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Adriatic Sturgeon (Acipenser naccarii)

Status | Taxonomy | Species Description | Habitat | Distribution |
Population Trends | Threats | Conservation Efforts | Regulatory Overview |
Key Documents | More Info


ESA Endangered - throughout its range
CITES Appendix II - throughout its range

Kingdom: Animalia
Phylum: Chordata
Class: Actinopterygii
Order: Acipenseriformes
Family: Acipenseridae
Genus: Acipenser
Species: naccarii

Species Description
Weight: up to 55 pounds (25 kg)
Length: 6 feet (2 m)

olive-green and brown back and a white belly; they have 5 major rows of "scutes"

Lifespan: 50 years
Diet: worms
Behavior: they migrate upriver in late-winter or spring to spawn, they use sensory "whiskers" called barbels to detect food hiding on the bottom

Adriatic sturgeon are a long-lived, "anadromous" fish that depend on "estuaries" for their habitat. They are thought to live as long as 50 years, grow to about 6 feet (2 m) long, and weigh up to 55 pounds (25 kg). They have an olive-green and brown back with lighter flanks and a white belly with five major rows of dermal "scutes".

They are "benthic" feeders and typically forage on invertebrates (especially worm-type prey). They have a moderate length snout that is very broad and rounded at the tip. They also have an interrupted lower lip at the center of the mouth and short barbels that do not touch the mouth. The barbels are close to the tip of their snout, which they use to detect food hiding on the bottom.

Adriatic sturgeon live in estuaries and freshwater rivers. After growing to adulthood in estuaries at the mouths of rivers (in water depths of 30-130 feet (10-40 m)), they swim upriver to spawn in freshwater in the late winter and spring. They prefer muddy or sandy bottoms at the mouths of large rivers and never enter purely marine waters in the ocean outside of the estuary.

The only remaining spawning sites in use by Adriatic sturgeon are at the confluences of the Po River and its tributaries in Italy.

Historically, Adriatic sturgeon were known to occur in the Adriatic Sea ranging from lagoons in Venice, Italy, to the coastlines and rivers of Greece. Recent research on ancient specimens suggests the species may have also been present in the Iberian Peninsula until the 1980s.

Population Trends
Adriatic sturgeon are thought to have declined by at least 80% over the past three generations (~50 years). The last known natural spawning in Italy occurred in the 1980s. In the eastern Adriatic Sea, the population is likely "extirpated".

They have been reintroduced in Italy through a stocking program. Only a few fish have been caught recently, and they likely originated from stocked population releases.


  • overfishing led to widespread declines in Adriatic sturgeon abundance
    • commercial and recreational fishing occurred for hundreds of years but is now generally banned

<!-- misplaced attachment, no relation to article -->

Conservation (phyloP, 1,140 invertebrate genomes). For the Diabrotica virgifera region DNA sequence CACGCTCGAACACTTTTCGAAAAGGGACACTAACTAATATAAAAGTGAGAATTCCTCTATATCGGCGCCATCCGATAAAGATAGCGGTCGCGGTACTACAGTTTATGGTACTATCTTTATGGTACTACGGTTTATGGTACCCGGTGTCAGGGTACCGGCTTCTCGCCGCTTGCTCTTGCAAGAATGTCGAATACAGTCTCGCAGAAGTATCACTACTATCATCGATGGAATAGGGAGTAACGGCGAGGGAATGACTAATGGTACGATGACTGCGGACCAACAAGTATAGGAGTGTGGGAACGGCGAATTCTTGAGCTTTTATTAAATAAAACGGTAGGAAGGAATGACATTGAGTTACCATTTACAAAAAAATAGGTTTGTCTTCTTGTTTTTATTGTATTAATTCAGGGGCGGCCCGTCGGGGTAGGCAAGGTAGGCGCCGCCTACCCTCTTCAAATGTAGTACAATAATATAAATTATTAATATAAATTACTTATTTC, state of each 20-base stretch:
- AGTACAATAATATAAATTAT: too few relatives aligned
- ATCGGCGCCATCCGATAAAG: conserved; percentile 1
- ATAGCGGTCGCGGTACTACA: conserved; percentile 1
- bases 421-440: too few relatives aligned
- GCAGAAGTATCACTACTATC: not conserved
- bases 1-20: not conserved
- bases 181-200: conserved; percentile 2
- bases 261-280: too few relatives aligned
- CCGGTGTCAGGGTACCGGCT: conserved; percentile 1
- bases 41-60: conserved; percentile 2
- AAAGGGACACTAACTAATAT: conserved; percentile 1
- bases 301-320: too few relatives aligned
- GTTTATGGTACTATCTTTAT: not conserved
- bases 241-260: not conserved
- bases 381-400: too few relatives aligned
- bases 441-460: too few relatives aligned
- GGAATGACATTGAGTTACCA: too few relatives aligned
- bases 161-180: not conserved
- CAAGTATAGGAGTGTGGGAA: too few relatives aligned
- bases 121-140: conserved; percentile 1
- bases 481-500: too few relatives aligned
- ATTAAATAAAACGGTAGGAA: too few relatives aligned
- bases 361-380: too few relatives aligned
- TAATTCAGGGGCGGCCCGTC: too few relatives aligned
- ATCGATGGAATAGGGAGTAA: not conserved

Current threats include:

  • "bycatch" of sturgeon in fisheries targeting other species
  • habitat degradation and loss from various human activities such as dredging, dams, water withdrawals, and other development
  • habitat impediments including locks and dams
  • pollution and poor water quality
  • small population size
  • climate change
  • competition or predation from introduced Wels catfish

Although there are no known diseases threatening Adriatic sturgeon populations, there is concern that diseases could be introduced through aquaculture operations for other sturgeon species.

Conservation Efforts
Adriatic sturgeon are listed in Appendix II of CITES, which regulates international trade.

Adriatic sturgeon are also listed in Appendix II of the Bern Convention on the Conservation of European Wildlife and Natural Habitats, which prohibits "take" and deliberate habitat destruction. All countries that have signed the convention must coordinate efforts to protect at-risk species and promote:

  • national conservation policies
  • measures against pollution
  • educational and informative measures

Over 400,000 fish were restocked in Italy from 1991-2007. However, no reproduction of these released fish has been documented.

Regulatory Overview
In 2012, WildEarth Guardians and Friends of Animals petitioned [pdf] us to list 15 foreign sturgeon species under the ESA. We proposed to list 5 species as endangered under the ESA. (The other 10 species were determined to be under the jurisdiction of the U.S. Fish and Wildlife Service, and USFWS is reviewing their status.)

Key Documents
(All documents are in PDF format.)

Title Federal Register Date
Final Endangered Listing of Five Sturgeon Species 79 FR 31222 06/02/2014

Proposed Endangered Listing of Five Species of Sturgeons under the ESA

78 FR 65249 10/31/2013
Status Review   10/2013
90-day Finding on a Petition To List Five Species of Sturgeon as Threatened or Endangered under the ESA 77 FR 51767 08/27/2012
Petition to List 15 Sturgeon Species as Threatened or Endangered n/a various

More Information

Updated: June 2, 2014

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